Potential Security Risks with a VPN

VPNs are intended, in part, as a tool for increasing a network's security. They can easily become a doorway through which intruders can enter, though. VPNs are frequently explained through diagrams like Figures 26.1, 26.2 and 26.6. These show the way the various VPN components are tied together. Such figures don't emphasize strongly enough that many of the links are actually two links. For instance, consider a PPTP VPN in which a central network uses a VPN router to communicate in a secure way with Windows computers. Those Windows computers actually have two network interfaces ”one for the VPN and one for their normal Internet connections. Depending upon the firewall rules on the VPN router itself, the logical configuration of such a network might more closely resemble that shown in Figure 26.7.

Figure 26.7. Although a VPN provides secure links between systems or networks, both sides of the VPN link normally have direct Internet connections, and those can be abused.


Normally, the VPN is configured to trust its VPN clients more than it trusts hosts on the Internet at large. The VPN clients, though, have their own independent links to the Internet (in fact, those links are usually the means by which the VPN connection is established). Thus, unless security on the VPN clients is quite strong, they can become a means of attack. If the VPN or any other intervening firewalls or security tools treat VPN clients as truly local, the security provided by those firewalls and other security measures isn't nearly as good as it might at first appear. For instance, consider the case of an Internet worm or virus that attacks random computers. You might build protections from such attacks into your regular firewall. If a VPN client is compromised, though, and if the firewall protection doesn't apply to VPN clients, the worm or virus will quickly find its way into your allegedly protected network.

There are two approaches to restoring security in the face of potential VPN bypasses:

  • Secure both ends of the VPN ” If both ends of a VPN connection boast equivalent security, then the network as a whole remains secure. This approach is common when a VPN links entire networks; typically, both VPN routers or separate firewall systems protect all forms of entry. Such a configuration is trickier when the VPN links individual telecommuters or the like, because the number of VPN end-points can be quite high, and those systems may not be under your direct control. If an employee decides to install a potentially risky program on a home computer, there may be little you can do to stop it.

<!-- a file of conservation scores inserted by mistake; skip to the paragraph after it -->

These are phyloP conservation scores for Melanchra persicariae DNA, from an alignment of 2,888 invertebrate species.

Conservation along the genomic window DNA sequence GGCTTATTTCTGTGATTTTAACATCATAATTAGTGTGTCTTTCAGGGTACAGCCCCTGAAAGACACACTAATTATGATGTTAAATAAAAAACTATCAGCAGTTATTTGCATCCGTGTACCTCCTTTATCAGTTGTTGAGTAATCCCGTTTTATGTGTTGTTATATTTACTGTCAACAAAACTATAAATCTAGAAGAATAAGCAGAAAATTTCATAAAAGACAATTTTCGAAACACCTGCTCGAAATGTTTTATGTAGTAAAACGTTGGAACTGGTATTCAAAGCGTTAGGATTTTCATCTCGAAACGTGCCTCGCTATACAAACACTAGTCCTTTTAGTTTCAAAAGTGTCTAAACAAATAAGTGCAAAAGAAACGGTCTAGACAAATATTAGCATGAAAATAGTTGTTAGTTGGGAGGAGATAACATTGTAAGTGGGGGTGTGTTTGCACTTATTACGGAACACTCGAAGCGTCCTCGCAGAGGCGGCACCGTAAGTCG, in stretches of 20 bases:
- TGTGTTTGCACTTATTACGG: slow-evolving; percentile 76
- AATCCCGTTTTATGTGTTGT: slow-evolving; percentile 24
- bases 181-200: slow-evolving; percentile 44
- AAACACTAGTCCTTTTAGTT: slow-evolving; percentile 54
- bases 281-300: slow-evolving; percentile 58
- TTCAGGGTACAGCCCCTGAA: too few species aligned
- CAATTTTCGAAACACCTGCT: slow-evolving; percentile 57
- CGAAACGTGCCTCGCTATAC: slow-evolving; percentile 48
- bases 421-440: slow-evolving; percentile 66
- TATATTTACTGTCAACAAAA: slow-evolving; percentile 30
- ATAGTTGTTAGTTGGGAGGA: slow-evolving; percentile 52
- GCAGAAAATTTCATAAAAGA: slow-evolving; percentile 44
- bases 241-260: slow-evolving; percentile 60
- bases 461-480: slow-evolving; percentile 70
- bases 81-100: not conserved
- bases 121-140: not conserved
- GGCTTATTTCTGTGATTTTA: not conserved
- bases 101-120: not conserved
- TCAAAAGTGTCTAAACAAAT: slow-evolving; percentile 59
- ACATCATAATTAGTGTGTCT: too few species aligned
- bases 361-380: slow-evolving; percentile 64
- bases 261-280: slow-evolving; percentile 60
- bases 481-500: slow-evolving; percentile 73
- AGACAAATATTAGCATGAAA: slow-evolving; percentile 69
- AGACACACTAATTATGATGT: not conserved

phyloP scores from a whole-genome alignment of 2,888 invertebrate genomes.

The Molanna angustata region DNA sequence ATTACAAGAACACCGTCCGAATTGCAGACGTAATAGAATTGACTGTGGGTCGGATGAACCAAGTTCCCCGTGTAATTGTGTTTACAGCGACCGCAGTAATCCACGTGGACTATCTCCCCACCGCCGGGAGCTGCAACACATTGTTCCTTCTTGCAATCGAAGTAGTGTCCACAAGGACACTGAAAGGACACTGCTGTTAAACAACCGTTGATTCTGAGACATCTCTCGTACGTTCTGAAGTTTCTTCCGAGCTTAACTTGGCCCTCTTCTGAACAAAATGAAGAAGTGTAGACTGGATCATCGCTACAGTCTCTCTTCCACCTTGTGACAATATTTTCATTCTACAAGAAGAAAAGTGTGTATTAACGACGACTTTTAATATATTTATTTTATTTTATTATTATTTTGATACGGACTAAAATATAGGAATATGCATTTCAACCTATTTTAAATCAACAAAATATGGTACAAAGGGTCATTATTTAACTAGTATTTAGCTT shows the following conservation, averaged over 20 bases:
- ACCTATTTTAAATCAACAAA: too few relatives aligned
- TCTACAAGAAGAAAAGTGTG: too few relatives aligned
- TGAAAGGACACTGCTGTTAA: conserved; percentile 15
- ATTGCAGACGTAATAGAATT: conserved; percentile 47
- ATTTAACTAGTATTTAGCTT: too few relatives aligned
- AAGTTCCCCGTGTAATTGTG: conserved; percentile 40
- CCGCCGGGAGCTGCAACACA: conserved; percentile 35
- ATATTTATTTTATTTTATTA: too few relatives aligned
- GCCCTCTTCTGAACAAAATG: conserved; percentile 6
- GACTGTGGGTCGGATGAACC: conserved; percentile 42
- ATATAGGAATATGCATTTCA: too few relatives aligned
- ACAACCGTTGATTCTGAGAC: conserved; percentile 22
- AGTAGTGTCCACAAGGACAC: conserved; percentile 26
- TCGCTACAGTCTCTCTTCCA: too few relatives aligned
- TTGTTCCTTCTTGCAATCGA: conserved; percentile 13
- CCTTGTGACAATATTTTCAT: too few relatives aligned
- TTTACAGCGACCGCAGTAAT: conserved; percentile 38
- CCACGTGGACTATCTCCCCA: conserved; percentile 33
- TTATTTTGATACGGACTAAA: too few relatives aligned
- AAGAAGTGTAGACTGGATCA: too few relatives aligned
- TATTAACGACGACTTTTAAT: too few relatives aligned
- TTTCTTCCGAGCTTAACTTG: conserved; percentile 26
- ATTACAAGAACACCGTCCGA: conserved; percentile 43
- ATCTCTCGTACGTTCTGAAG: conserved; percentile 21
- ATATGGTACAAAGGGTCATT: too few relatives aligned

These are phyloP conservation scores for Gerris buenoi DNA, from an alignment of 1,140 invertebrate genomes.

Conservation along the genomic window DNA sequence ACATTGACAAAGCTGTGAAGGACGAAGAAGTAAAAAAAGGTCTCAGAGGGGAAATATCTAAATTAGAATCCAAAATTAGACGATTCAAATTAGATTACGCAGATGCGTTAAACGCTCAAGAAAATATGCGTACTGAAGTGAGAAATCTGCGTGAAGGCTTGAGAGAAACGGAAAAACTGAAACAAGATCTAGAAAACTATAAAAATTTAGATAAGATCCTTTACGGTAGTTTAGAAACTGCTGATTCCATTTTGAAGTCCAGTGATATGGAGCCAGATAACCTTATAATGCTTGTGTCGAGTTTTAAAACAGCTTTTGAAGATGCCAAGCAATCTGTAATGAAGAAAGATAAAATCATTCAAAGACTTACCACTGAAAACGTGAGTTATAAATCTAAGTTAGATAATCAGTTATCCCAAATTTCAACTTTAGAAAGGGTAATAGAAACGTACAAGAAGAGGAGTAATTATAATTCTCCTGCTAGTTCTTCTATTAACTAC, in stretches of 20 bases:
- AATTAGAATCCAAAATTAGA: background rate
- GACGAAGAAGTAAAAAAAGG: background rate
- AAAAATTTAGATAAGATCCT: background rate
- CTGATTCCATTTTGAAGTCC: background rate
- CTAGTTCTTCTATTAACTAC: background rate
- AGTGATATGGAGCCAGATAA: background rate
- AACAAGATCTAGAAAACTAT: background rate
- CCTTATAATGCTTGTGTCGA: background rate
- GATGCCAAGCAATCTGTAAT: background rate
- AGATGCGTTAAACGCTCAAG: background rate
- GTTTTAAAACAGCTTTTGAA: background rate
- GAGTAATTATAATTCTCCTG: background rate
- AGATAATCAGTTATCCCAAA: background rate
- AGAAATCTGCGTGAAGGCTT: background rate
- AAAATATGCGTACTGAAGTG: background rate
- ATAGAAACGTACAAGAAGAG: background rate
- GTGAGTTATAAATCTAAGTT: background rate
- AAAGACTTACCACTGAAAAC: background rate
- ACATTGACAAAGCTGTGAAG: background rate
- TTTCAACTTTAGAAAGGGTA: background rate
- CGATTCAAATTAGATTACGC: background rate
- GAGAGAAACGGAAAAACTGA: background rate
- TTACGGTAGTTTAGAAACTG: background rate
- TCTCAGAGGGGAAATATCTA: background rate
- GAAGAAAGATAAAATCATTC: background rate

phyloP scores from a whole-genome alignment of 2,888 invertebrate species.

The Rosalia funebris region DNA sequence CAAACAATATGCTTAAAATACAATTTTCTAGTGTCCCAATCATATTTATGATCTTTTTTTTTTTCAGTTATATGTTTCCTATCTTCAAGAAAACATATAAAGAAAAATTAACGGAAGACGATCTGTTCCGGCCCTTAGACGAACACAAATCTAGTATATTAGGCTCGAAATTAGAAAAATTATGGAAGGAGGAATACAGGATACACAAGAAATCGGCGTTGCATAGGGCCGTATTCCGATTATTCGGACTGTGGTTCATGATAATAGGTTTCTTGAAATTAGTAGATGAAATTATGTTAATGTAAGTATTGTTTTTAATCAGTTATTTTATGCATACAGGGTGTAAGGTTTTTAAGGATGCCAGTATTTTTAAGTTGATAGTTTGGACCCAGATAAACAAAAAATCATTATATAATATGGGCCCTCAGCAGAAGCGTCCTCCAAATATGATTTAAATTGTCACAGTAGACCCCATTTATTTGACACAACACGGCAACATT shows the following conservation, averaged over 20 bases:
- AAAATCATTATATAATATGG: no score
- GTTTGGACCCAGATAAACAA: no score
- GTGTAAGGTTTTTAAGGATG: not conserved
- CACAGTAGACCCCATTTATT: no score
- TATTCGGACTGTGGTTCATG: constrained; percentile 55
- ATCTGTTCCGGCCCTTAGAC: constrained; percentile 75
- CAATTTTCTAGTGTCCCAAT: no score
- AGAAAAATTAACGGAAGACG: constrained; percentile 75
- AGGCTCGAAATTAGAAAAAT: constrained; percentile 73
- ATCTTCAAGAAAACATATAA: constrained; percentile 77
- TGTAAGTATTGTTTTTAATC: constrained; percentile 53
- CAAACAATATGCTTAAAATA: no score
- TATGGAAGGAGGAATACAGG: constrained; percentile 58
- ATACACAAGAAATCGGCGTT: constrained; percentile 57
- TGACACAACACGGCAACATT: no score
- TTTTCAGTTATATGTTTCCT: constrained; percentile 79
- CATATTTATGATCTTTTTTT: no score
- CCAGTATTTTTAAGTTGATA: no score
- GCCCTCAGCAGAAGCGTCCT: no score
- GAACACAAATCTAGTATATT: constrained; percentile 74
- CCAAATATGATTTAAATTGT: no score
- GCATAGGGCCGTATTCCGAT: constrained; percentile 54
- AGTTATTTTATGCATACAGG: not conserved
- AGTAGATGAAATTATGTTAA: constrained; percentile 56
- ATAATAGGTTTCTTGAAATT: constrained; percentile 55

• Don't trust VPN clients ” You might install firewall rules that deny certain types of access to the VPN clients, in effect relegating them to " second-class " status within your network's hierarchy. Taken to an extreme, this approach eliminates all benefits of the VPN, but you might use it to give your local network some protection. If your VPN users won't be using X, for instance, you could block the X protocols to VPN clients but not to local systems, thus reducing the chance of an X-based attack succeeding through the VPN.

In many cases, a combination of these two approaches is appropriate. You might insist that employees who use PPTP client software install firewall packages as well, and give them access only to particular local computers or protocols. You can use the Linux iptables command (described in Chapter 25) to configure these restrictions. When both ends of the VPN are under your complete control, you can rely more upon the first approach, because you can configure identical security measures on both Internet access points.

Advanced Linux Networking
Advanced Linux Networking
ISBN: 0201774232
EAN: 2147483647
Year: 2002
Pages: 203

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